Cincinnati Maker Faire Feedback

Thought this thread might be a good way to give some feedback for those who have trouble making it to the Tues night meetings, like myself.

We had a blast on Saturday and were stunned by the big crowd on such a crappy weather day! Huge congrats to everyone involved!

I told several maker-minded coworkers about the Faire, and a couple of them attended on Saturday with their kids. They all said it was a ton of fun and the kids had a great time. However, none of them heard about or saw the badge soldering station and were bummed to find out about it after the fact from me today. I actually had no idea where it was until we bumped into Jon out in the park and he pointed us toward Memorial Hall. I don’t know if this was done to limit exposure and keep the lines small for the soldering, or just a bit of oversight on a crazy busy day. Once Lindsey and I had created our badges, we were asked about them by several people who had no idea that it was even available. I got a lot of funny looks and questions about mine at the Listermann’s Craft Beer Oktoberfest on Saturday evening, haha.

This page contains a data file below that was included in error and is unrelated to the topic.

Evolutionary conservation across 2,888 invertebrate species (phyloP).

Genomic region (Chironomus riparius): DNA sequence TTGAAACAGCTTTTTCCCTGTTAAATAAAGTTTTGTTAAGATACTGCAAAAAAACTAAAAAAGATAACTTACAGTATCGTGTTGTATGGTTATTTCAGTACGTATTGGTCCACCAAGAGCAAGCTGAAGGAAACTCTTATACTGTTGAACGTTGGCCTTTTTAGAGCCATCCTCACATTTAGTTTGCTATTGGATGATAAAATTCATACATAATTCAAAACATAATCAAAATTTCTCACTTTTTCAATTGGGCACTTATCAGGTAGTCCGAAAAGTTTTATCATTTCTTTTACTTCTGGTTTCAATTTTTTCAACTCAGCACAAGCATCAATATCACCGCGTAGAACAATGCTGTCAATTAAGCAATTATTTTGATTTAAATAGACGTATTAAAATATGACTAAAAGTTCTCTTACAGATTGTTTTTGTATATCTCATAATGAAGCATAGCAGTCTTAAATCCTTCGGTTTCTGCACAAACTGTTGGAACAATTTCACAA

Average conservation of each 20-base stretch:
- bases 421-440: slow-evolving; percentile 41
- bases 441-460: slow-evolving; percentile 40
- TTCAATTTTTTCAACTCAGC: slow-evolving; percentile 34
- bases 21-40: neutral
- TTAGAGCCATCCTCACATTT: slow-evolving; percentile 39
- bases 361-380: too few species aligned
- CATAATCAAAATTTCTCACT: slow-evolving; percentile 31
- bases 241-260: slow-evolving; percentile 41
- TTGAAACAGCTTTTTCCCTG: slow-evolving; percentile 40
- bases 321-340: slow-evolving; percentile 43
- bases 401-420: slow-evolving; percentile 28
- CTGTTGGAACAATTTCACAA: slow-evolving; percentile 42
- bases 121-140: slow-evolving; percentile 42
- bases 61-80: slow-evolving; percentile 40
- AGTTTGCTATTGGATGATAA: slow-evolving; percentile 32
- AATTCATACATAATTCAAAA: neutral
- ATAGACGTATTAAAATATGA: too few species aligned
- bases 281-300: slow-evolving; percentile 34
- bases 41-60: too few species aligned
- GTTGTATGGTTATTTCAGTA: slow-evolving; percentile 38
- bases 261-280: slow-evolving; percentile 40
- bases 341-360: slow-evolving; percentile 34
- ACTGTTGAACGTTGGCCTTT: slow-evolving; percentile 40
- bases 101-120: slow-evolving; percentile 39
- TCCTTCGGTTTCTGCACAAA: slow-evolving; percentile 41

Marcus, assuming there are still plenty (or hundreds) left, I’d love to snag two kits for my coworkers who’s kids missed out. One already gave me a $5 donation for one. I’ll most likely be by tomorrow after work to pick up my pop-up canopy and could either meet you or just do the exchange myself if the kits are stored at the Hive.

Ian Mathews

Hey Marcus,
I would also love to get a badge! Had no idea where it was the day of.

Yeah, that whole area was very difficult to find. I walked around the faire for 45 minutes before I found it to set up.

It was still pretty busy. If we do this again next year, we will need a LOT of volunteers.

There are many boards left, somewhere between 375 and 450. We did more than 100, so I’m glad we chose to go for the larger amount, but won’t have to order more any time soon. Laen added 60 boards to our order but on the fifth and last panel that I busted out (24 to a panel) there were a bunch that had flaws and had holes cut out of the center. So now I’m not sure exactly how many we got, though I’m sure it was more than the 500 we paid for.